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What’s New in the IVR World 

What’s New in the IVR World

What’s New in the IVR World


By Donna Fluss


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Every August, SpeechTek holds its annual conference in New York City. For many years, this has been the largest gathering of IVR and speech vendors and a great opportunity to see what’s new and happening in the industry. 2006, thought not a year for market breatkthroughs, has seen steady advancements.

Traditional IVR has been a commoditized market for years now, but there are still some pockets of innovation. IP IVR is developing nicely and presenting end users with real cost savings opportunities. Speech recognition is finally being recognized as a customer necessity and many enterprises are in the process of determining the best approach for migrating their traditional environments to the new standards-based solutions. Additionally, voice portals and unified communications continue to drive change in the dynamics of the IVR market.

The most excitement in the industry right now is coming from merger and acquisition activity, which is to be expected in a maturing market. For years we’ve been seeing classic market share acquisitions to build scale. More recently we’ve seen two other types of acquisitions – the first to acquire technology to fill competitive product gaps, and the second to enable IVR vendors to create product suites that extended beyond IVR into contact center infrastructure.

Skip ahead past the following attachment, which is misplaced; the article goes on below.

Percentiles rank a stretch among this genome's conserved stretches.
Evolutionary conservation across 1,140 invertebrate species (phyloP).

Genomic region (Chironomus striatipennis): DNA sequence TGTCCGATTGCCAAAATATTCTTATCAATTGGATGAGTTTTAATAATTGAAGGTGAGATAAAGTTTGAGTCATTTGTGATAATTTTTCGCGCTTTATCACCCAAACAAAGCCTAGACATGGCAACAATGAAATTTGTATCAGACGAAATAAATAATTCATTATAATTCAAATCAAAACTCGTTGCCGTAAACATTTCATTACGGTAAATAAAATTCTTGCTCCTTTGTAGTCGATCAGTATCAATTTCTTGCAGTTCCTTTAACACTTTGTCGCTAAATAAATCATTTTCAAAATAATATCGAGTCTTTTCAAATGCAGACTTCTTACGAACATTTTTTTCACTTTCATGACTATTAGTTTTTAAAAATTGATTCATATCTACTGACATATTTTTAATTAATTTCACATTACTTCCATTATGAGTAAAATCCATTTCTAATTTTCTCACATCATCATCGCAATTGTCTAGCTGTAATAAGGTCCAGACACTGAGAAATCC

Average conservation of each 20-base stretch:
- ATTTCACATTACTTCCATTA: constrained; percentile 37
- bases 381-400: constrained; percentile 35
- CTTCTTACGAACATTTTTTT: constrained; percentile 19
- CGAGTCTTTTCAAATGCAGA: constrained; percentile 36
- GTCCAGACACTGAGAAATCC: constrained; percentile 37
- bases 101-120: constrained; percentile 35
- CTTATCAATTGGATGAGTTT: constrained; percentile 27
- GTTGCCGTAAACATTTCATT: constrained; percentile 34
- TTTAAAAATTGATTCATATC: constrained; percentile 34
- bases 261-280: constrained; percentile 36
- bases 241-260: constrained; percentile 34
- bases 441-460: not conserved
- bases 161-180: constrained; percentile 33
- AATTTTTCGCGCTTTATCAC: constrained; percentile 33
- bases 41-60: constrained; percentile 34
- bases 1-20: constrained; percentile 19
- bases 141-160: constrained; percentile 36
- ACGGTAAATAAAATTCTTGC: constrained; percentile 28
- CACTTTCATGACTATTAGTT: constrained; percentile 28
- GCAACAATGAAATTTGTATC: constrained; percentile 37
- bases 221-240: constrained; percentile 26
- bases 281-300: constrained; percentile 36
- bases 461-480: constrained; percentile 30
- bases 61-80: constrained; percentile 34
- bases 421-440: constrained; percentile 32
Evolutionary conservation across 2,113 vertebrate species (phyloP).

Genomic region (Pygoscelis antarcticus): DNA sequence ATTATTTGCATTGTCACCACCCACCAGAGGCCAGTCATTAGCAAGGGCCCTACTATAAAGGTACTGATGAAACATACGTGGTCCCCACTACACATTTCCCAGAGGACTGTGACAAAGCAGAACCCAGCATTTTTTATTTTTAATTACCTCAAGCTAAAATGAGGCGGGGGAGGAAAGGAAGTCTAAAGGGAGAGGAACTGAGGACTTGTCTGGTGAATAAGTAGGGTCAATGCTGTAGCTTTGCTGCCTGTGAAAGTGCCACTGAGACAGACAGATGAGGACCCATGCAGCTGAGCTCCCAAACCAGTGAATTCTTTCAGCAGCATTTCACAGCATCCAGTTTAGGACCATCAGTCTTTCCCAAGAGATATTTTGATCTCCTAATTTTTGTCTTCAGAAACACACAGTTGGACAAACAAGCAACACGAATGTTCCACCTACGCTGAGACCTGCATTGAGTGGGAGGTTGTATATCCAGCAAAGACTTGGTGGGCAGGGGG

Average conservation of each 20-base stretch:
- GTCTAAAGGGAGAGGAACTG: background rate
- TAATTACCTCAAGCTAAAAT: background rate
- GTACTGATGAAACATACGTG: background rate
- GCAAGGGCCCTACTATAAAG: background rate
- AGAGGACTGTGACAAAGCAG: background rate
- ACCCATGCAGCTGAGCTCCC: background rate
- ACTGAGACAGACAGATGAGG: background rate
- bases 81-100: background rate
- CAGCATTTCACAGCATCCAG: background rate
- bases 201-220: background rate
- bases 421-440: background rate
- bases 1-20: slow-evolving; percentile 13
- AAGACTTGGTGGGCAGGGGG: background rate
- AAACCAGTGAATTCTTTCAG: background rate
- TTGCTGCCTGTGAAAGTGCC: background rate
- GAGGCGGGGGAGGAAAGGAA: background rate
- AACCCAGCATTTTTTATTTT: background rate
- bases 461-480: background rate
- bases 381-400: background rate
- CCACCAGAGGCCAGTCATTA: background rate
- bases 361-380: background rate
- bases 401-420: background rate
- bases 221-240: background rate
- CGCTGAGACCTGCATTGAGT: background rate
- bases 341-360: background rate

Developments in three areas of the market are especially noteworthy: technology, adoption of speech and mergers and acquisitions.


Many of the innovations in the IVR world are being driven by advances in speech technology, as this is the growth segment of the market. Progress in this area includes the maturation of standards such as VoiceXML and SALT, investments in multi-modal offerings to expand the benefits and uses of self-service, improvements in underlying speech recognition algorithms that enhance the IVR’s ability to provide a more natural language-like experience, and IP/SIP-based systems. (The delivery of standards, although painfully slow, still promises a great improvement over proprietary solutions.) Services Oriented Architecture (SOA) is also making its way into the world of IVR and will ultimately be a requirement for these systems.

The newer IVR servers provide a complete range of transaction processing capabilities and are able to handle calls, video, email and IM. Leading enterprises have found very creative ways to use these systems to extend their value beyond basic IVR capabilities. The leading solution providers have also introduced significant enhancements and now generally provide standards-based tools and development environments to facilitate the delivery of new multi-modal applications.

The market has recently seen the introduction of hybrid IVRs. These solutions incorporate live agents to facilitate IVR sessions. Agents listen to conversations and step in when customers need assistance. This practical innovation will attract companies that were previously hesitant to use IVR, as it was not considered responsive enough to customer needs.

Adoption of Speech